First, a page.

“First Year Education Studies students have been participating in a joint project with students at HAN University in Nijmegen and Arnhem in the Netherlands. An ongoing email correspondence with regard to preconceptions of and stereotyping within England and the Netherlands culminated on Wednesday 25th March with a SKYPE seminar and conversation between students at the two institutions.
Contributions and discussions were lively and both cohorts of students were able to expand on cultural and social traditions in their respective countries. The UoN students will form part of a group travelling on a study visit to Nijmegen in June – it is intended that a meeting with the Dutch students who participated in the SKYPE seminar will form part of their itinerary.” (Tony Smith-Howell)
The students reported that talking with their peers oversees in this way it felt no different from being in the classroom. The tutors are already planning further meetings and online mentoring. They captured their feedback of using SKYPE for the session, via the magic of iPad….. http://www.kaltura.com/tiny/marig
This case study describes using Skype in undergraduate dissertation tutorials
The main aim of this pilot was to allow students attending a University based undergraduate degree course (BSc( Hons) Podiatry) the option of either face to face contact or the use of Skype for a tutorial on their undergraduate dissertation.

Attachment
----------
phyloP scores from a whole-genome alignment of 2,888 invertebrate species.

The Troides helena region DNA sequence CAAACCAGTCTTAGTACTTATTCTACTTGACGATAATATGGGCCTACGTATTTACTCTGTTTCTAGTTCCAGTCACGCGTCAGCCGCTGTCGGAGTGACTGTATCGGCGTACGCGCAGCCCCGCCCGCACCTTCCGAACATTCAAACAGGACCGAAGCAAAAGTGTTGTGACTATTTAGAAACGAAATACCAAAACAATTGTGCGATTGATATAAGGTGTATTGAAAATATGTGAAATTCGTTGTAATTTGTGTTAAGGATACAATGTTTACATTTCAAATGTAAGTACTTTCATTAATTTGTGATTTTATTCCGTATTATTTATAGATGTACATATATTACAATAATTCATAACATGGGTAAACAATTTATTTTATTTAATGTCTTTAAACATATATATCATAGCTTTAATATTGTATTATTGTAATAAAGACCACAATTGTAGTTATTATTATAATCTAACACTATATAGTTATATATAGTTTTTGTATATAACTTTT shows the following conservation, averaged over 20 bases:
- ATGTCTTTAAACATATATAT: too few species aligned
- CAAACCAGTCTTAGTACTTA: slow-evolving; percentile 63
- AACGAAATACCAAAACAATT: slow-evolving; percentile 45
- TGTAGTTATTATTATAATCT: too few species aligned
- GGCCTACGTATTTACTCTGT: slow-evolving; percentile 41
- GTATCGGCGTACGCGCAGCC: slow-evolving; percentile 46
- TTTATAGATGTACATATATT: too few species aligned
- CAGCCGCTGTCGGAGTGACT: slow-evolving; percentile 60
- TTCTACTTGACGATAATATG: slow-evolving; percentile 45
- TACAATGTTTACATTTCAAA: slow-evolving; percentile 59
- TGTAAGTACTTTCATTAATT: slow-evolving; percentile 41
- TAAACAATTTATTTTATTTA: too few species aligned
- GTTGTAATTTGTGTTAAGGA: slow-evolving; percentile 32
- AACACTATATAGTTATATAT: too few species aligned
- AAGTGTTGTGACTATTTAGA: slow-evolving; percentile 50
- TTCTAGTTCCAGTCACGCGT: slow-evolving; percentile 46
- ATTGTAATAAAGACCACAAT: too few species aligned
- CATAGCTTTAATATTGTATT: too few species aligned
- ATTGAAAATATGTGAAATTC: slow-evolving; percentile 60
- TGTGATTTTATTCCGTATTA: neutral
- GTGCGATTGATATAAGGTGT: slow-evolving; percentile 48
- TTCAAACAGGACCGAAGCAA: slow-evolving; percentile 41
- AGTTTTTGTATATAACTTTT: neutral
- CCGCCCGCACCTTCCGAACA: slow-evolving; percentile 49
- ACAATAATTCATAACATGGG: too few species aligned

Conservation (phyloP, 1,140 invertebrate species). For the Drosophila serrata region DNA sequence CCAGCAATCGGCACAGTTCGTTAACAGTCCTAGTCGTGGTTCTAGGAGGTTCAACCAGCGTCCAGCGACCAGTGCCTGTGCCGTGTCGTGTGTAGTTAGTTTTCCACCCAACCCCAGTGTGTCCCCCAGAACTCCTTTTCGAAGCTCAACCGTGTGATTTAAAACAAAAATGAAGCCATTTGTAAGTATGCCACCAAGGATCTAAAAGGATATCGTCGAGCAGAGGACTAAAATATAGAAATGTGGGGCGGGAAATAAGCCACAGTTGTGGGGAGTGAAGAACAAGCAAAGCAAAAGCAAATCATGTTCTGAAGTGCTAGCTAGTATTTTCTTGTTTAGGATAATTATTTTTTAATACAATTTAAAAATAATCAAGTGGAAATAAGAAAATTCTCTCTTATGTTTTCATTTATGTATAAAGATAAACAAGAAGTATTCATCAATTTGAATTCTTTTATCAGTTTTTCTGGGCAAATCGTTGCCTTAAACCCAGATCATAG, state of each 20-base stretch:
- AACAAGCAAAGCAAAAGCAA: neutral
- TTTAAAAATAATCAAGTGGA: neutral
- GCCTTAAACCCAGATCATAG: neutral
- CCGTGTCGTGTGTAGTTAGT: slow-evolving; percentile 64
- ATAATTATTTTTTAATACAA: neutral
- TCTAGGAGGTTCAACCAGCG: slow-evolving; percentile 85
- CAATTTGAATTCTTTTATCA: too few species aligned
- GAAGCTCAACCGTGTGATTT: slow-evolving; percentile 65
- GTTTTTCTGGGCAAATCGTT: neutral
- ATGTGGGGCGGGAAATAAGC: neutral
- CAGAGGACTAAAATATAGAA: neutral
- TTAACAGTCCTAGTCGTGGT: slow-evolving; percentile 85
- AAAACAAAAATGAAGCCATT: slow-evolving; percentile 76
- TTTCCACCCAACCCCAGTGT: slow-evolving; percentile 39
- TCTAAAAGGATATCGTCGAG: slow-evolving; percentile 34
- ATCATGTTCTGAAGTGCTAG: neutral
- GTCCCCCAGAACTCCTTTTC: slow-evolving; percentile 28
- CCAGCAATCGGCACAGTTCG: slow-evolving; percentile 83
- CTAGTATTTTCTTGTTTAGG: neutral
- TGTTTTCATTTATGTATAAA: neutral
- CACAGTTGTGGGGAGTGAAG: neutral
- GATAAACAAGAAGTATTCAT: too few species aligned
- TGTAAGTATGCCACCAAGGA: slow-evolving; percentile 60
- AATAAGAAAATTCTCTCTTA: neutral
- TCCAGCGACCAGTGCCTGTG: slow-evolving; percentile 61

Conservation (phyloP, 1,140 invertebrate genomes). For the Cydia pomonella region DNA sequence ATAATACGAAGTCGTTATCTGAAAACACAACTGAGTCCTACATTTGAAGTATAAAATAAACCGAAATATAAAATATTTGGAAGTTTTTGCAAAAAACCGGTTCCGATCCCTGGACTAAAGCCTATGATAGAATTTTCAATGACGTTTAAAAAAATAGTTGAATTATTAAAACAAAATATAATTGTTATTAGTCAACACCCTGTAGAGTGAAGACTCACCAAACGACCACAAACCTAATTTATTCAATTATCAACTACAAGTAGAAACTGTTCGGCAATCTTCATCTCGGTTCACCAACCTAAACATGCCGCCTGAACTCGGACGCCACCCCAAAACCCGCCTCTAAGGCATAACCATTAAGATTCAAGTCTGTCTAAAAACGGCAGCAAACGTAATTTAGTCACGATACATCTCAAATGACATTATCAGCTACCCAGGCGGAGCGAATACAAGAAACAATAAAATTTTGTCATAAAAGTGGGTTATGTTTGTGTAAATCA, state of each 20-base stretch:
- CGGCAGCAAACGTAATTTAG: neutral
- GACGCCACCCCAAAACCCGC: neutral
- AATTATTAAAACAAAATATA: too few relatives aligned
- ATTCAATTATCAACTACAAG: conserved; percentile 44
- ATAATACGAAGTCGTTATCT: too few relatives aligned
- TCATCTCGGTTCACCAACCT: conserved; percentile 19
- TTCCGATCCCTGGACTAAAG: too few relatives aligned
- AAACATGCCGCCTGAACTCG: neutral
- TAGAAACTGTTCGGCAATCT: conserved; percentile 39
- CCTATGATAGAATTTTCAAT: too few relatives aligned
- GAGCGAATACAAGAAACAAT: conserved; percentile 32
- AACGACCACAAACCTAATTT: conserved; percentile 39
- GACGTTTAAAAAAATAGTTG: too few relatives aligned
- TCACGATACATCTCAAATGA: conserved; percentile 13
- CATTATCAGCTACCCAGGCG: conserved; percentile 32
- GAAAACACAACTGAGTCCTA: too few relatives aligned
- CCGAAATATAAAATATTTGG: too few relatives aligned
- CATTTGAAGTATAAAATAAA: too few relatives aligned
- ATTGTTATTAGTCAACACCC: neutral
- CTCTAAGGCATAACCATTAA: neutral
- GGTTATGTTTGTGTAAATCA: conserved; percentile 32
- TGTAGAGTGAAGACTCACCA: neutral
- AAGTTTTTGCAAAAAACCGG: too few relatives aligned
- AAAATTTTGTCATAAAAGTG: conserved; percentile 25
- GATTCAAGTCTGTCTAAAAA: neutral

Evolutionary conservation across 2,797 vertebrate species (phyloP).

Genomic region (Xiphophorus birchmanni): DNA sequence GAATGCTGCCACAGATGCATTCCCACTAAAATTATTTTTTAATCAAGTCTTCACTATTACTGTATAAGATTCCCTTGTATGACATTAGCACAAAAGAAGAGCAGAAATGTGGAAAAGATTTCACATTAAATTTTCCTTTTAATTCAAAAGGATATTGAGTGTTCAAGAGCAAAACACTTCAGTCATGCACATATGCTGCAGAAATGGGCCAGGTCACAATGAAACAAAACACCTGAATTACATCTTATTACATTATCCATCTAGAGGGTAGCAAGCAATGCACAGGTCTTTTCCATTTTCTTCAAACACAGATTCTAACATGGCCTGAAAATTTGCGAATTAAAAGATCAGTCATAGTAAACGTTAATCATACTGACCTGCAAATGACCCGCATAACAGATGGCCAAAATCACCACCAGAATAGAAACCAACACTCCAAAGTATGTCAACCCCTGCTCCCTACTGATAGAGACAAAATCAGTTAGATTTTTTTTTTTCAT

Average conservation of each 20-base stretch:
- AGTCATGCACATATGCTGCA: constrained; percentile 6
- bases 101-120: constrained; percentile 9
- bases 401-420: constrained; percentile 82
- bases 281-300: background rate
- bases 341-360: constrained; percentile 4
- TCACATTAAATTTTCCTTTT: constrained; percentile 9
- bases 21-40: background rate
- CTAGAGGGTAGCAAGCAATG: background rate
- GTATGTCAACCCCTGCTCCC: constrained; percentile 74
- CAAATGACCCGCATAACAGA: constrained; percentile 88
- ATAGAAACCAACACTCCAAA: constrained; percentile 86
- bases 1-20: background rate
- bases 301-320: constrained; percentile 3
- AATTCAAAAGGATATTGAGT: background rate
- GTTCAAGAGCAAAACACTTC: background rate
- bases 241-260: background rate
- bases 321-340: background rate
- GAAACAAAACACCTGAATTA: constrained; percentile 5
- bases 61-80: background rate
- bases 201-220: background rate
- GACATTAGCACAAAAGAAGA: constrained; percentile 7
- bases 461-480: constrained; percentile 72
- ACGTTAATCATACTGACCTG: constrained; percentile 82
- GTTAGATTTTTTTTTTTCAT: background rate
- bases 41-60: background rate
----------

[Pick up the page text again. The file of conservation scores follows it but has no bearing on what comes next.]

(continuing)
Full Case study detail (case study, PDF 496KB)
All Student Comments (case study, PDF 171KB)
Kyffin Jones, a Senior Lecturer in Special Needs Education for the School of Education explores the use of Skype in allowing students to pose questions to vulnerable young people, and reflect on the role of the media in representations of people with a disability.
Skype in Education (PDF, 74 KB)
If you would like to help us by reviewing some technology for learning and teaching, please contact the team.
The Learning Technology team are now available on Skype!
We can’t always be where you need us, but Skype allows us to support you remotely using the screen-sharing tool – we can show you what we’re doing on our screens, or talk you through what to do on yours, without either of us needing to travel. Best of all, it works on PCs, Macs, and even some mobile devices, from anywhere in the world. All you need is the Skype software, a Skype account (free), and a headset (or speakers and a microphone/webcam).
If you already use Skype, or if you think this might be helpful for you, why not get in touch with us to find out more. Each of team has a Skype ID, which you can find listed on the Contact Us page in the LearnTech site on NILE.
A couple of weeks ago lecturers from the School of Health and Information Services held a video conference call to colleagues in Malaysia. This was the first time we had all used Skype so I was nervous, but the call went perfectly. The audio was clear, the video sync’d to the speech and it was just like holding a normal conversation.
We also recorded the call using a Skype add-in called Vodburner which means the lecturers can look over the call and review the questions and issues raised.
Overall I was pleased with the way it went and I would encourage other tutors to try out Skype.
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